By making a genetic change to lignin, a team of researchers from Michigan State University, the University of British Columbia, and the University of Wisconsin–Madison say that those plants could be more easily broken down for use as biofuels.
"It's essential that we have biomass that's readily degradable that we can easily extract sugars from to turn into fuel," Lawrence Berkeley National Laboratory's Jay Keasling, who was not involved in the work, tells the New Scientist.
The team reports in Science this week that they engineered poplar, introducing ester linkages into the lignin polymer backbone. They then were able to extract nearly twice the amount of sugar from the modified plants, as compared to the unmodified plants, New Scientist notes.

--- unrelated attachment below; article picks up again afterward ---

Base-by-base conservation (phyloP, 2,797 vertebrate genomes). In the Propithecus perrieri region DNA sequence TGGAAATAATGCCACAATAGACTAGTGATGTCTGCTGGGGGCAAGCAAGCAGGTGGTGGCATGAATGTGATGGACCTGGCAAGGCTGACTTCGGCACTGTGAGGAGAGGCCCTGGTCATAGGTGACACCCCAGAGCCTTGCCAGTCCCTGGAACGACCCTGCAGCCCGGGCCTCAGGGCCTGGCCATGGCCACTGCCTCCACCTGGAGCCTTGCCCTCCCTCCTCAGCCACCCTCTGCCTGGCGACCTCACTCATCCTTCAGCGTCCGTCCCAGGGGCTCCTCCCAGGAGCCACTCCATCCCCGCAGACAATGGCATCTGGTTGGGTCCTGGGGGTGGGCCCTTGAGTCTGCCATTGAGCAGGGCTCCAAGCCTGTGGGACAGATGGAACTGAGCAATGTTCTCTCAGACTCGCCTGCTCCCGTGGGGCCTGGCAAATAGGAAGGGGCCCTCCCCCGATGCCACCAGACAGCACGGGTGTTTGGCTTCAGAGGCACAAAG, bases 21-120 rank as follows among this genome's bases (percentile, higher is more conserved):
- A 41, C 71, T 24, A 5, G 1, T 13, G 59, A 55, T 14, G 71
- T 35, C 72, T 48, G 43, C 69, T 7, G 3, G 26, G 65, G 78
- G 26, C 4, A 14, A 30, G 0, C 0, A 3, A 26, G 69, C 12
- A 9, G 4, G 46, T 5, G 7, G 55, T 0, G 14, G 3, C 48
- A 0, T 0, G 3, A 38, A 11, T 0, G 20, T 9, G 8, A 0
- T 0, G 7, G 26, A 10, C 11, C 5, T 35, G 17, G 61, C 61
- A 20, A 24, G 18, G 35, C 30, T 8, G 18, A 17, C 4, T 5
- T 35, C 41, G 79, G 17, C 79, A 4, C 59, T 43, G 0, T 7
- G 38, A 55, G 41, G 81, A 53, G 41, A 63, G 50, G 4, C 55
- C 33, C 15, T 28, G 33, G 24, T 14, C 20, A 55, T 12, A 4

"If we can breed trees that are easier to delignify, with less energy or less chemicals, that's good for society, it's good for industry," Björn Sundberg from Stora Enso, a Swedish wood pulping company, says. "They have a proof of concept that you can do this, to change the lignin structure in a way that has a lot of promise, but it has some way to go before it becomes industrial. You have to do it in commercial trees and at large scale."